Hartley Law Office, LLC

Hartley Law Office, LLC

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December 2017 Archives

Residency requirements for a military divorce

Divorce is hard. Whether an Ohio resident has been in a long-term marriage or recently married their spouse, coming to the decision to end one's legal relationship with their spouse is a difficult and painful process. Aside from the emotional decisions that they will have to confront to ensure that they are protected as they transition into single lives they must also meet the technical legal requirements that their jurisdictions impose upon them for the completion of the divorce process.

Tips for keeping finances in line during a divorce

The list of things to try to plan for when separating from one's spouse may seem endless. Finances, in particular, will likely be a major element of any divorce and one that affects many other aspects in turn. Fortunately, there are a few key steps that Dayton residents can take to help ensure that their rights are not neglected during the process.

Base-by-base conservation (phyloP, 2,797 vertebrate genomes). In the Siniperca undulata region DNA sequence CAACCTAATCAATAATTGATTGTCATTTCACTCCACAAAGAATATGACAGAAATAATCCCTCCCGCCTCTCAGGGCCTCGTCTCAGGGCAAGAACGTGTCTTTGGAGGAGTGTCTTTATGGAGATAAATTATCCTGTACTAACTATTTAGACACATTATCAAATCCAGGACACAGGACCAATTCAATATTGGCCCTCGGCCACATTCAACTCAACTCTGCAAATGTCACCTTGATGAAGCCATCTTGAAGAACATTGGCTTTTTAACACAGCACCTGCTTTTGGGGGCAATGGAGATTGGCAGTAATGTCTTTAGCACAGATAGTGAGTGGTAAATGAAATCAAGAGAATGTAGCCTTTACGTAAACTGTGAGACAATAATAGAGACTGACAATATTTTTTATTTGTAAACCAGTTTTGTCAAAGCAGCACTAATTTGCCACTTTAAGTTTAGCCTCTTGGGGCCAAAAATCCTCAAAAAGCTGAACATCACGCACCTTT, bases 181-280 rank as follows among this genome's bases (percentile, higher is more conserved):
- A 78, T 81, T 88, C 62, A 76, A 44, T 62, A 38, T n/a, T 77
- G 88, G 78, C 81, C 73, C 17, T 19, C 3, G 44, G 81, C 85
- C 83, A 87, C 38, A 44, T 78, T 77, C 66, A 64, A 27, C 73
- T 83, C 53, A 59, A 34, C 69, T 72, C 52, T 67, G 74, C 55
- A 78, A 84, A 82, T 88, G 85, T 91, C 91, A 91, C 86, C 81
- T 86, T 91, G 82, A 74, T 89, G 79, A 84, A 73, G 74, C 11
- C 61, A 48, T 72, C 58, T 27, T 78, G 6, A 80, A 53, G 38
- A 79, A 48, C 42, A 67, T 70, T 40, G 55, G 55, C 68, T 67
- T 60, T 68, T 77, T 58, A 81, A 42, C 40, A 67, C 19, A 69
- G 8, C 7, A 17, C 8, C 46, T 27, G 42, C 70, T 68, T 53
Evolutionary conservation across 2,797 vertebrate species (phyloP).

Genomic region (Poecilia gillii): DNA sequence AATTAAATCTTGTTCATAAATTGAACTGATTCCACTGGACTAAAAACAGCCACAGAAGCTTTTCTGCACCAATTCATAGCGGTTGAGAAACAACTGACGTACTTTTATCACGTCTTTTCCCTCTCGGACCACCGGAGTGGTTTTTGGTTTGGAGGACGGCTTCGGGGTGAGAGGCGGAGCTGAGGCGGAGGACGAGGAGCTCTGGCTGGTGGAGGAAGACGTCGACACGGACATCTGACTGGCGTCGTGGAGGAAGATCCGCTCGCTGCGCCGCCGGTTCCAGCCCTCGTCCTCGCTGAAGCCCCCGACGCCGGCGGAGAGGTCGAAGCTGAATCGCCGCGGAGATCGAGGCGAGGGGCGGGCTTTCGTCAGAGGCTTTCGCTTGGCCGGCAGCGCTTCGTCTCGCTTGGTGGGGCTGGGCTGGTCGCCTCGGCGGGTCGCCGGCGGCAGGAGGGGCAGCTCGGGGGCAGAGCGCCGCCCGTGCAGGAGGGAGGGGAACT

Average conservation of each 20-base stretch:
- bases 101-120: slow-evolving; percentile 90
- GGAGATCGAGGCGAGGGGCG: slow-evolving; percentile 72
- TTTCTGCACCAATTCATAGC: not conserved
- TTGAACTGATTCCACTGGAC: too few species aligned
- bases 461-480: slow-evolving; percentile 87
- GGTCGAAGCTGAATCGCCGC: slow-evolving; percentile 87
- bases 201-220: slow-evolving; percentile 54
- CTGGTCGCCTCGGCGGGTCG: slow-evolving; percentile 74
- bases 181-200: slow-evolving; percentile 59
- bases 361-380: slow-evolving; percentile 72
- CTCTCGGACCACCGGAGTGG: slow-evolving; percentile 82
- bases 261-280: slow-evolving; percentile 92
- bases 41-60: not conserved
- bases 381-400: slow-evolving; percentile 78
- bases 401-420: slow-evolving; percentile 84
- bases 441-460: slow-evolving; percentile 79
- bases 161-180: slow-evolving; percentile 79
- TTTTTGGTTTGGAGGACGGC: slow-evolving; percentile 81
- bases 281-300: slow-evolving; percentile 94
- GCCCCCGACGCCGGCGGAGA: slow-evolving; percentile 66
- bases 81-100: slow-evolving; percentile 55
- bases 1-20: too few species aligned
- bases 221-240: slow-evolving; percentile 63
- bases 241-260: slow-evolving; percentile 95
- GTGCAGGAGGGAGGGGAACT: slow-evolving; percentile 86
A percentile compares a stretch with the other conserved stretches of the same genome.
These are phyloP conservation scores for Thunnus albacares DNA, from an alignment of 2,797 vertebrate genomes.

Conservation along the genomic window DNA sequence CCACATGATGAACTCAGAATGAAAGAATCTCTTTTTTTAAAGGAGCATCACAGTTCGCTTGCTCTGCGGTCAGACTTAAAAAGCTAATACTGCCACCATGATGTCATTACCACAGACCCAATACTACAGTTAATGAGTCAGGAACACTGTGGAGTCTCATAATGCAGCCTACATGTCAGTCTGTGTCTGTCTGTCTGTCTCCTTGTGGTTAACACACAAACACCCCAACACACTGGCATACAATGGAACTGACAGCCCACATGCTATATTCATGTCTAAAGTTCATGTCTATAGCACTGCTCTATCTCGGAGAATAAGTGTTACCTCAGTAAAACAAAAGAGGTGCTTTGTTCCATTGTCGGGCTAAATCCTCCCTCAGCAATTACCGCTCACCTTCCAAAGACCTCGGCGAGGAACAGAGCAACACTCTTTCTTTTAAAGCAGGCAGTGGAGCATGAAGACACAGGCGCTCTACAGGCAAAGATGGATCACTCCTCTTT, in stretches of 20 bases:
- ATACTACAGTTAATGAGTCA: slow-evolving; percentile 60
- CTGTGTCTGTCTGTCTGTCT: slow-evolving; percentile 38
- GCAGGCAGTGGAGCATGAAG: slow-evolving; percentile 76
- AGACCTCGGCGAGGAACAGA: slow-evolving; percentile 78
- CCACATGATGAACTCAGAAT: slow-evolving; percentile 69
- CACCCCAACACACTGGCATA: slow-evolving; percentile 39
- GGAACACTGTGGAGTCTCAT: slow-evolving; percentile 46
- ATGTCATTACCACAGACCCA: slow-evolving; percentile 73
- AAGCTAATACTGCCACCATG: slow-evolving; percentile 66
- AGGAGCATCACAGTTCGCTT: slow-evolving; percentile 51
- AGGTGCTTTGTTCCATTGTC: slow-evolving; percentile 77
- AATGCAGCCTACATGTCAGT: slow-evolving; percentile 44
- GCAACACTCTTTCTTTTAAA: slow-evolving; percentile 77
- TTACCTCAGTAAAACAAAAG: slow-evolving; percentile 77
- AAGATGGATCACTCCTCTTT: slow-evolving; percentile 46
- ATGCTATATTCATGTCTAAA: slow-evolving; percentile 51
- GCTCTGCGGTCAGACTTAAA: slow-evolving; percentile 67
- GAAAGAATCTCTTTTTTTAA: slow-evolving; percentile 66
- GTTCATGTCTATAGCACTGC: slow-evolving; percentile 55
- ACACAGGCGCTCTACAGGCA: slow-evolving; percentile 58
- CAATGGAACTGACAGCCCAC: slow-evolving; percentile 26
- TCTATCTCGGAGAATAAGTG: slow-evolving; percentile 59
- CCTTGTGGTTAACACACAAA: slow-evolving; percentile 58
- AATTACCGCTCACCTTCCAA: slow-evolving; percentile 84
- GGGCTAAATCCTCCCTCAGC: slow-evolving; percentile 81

How do Ohio courts handle property division? (Part 2)

As we noted previously here on our blog, Ohio state law requires that marital property be divided equitably when a marriage comes to an end. However, that doesn't necessarily mean that everything you own will be subject to this rule, as certain types of property will be considered non-marital.

How do Ohio courts handle property division? (Part 1)

Who gets the house after the end of a marriage? Who gets the furniture, the family heirlooms or the retirement accounts? Property division can be one of the more challenging aspects of a divorce. Here in Ohio, state laws apply specifically to the process, and any residents considering or going through a divorce will find the information valuable.

Military survivor benefits for ex-spouses

Military service members, both active duty and retired, have the option of taking out what is called a Survivor's Benefit Plan. These plans are partially funded by the government and are set up to be deducted monthly from the military member's pay. If a service member elects to go without an SBP plan, then all benefits cease upon death of the retiree.

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